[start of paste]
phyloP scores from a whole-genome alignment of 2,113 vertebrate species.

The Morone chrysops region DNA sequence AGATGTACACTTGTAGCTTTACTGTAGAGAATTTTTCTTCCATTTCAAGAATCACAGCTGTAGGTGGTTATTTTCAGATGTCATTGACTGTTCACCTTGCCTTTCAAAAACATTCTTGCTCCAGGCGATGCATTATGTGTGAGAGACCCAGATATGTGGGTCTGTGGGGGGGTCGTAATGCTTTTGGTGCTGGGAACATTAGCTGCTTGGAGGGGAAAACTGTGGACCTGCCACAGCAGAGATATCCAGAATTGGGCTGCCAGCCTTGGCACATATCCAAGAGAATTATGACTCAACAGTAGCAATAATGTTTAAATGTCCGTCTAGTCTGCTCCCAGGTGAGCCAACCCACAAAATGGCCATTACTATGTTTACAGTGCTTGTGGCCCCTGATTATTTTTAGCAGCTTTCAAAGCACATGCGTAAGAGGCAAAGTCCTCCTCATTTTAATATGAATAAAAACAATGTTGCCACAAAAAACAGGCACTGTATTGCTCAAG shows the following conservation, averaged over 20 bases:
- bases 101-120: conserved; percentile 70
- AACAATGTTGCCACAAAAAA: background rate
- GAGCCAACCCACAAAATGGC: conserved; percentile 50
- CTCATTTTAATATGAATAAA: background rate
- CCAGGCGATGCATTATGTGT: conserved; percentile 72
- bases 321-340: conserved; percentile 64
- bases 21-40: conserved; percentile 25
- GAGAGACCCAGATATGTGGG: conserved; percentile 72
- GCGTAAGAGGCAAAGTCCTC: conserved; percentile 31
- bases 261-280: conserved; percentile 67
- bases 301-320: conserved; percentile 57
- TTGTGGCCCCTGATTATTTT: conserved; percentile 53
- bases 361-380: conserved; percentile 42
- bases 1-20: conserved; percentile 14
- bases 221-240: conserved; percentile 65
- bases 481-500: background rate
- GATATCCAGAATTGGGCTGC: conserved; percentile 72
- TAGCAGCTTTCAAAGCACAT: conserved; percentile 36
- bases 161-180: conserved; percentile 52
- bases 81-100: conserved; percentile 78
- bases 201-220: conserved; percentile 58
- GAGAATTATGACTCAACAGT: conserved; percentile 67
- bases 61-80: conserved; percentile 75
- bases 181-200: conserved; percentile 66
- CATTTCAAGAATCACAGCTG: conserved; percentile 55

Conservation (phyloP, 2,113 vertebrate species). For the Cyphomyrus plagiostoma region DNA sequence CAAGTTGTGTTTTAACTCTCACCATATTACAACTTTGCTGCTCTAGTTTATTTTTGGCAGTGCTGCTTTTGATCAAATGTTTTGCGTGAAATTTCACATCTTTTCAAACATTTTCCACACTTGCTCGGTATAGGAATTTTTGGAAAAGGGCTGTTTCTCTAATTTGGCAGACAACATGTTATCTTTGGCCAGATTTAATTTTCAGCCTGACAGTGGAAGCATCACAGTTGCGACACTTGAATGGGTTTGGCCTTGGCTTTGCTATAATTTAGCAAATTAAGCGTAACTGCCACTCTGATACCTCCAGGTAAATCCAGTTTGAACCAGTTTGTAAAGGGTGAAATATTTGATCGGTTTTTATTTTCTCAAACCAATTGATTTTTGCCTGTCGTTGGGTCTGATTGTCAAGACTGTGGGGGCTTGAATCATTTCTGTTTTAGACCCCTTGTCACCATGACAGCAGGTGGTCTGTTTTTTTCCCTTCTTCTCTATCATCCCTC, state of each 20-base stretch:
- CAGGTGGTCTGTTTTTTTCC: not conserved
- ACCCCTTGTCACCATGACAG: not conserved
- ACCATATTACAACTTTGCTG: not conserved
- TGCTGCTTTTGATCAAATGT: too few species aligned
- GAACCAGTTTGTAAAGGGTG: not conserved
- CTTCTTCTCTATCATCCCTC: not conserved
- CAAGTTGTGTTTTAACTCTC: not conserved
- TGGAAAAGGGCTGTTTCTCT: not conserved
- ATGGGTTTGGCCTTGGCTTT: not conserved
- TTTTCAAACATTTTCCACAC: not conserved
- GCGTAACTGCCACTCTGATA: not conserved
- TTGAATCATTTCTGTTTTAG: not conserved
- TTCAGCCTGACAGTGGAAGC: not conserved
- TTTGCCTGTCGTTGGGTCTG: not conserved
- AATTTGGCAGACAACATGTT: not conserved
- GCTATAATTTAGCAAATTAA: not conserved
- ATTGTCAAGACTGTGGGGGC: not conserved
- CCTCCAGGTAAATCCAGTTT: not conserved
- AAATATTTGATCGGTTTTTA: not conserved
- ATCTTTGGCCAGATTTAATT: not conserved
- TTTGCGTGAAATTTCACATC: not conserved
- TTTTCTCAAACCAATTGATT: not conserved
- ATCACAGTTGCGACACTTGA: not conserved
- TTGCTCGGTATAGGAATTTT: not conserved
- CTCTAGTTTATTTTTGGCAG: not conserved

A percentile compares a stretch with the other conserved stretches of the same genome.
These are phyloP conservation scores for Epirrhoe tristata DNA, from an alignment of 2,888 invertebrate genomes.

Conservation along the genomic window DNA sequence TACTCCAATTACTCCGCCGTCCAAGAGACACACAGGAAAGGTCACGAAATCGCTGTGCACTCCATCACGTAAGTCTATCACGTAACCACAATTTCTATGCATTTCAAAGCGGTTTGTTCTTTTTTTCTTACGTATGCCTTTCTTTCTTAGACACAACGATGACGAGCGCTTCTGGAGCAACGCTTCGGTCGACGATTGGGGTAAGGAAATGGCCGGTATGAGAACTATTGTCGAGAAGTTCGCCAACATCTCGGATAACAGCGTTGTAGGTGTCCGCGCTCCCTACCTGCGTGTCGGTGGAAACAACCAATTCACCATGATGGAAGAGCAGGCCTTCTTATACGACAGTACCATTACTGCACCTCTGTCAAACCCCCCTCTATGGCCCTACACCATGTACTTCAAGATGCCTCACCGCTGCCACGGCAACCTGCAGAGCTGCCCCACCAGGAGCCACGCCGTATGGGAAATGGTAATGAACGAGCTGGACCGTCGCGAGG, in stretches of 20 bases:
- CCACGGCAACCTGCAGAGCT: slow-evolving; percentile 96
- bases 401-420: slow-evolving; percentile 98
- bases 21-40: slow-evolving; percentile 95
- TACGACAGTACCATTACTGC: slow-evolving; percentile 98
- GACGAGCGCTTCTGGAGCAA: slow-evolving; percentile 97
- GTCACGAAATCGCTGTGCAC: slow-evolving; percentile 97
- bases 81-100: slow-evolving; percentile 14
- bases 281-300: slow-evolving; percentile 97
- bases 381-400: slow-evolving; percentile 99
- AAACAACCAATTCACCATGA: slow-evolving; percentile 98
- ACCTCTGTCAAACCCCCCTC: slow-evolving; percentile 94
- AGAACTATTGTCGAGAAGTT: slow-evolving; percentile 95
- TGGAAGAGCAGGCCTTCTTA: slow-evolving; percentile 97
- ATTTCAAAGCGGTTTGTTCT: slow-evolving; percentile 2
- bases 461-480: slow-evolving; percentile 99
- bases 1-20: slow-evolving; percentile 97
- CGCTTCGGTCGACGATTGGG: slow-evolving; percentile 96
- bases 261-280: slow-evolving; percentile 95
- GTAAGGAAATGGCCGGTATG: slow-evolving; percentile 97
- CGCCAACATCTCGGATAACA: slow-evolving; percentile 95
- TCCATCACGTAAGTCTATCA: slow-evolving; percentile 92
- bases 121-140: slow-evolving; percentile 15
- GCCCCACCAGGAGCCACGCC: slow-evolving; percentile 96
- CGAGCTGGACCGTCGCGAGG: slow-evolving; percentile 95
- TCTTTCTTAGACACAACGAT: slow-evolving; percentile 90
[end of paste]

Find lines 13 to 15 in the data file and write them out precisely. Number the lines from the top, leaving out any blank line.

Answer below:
- bases 301-320: conserved; percentile 57
- TTGTGGCCCCTGATTATTTT: conserved; percentile 53
- bases 361-380: conserved; percentile 42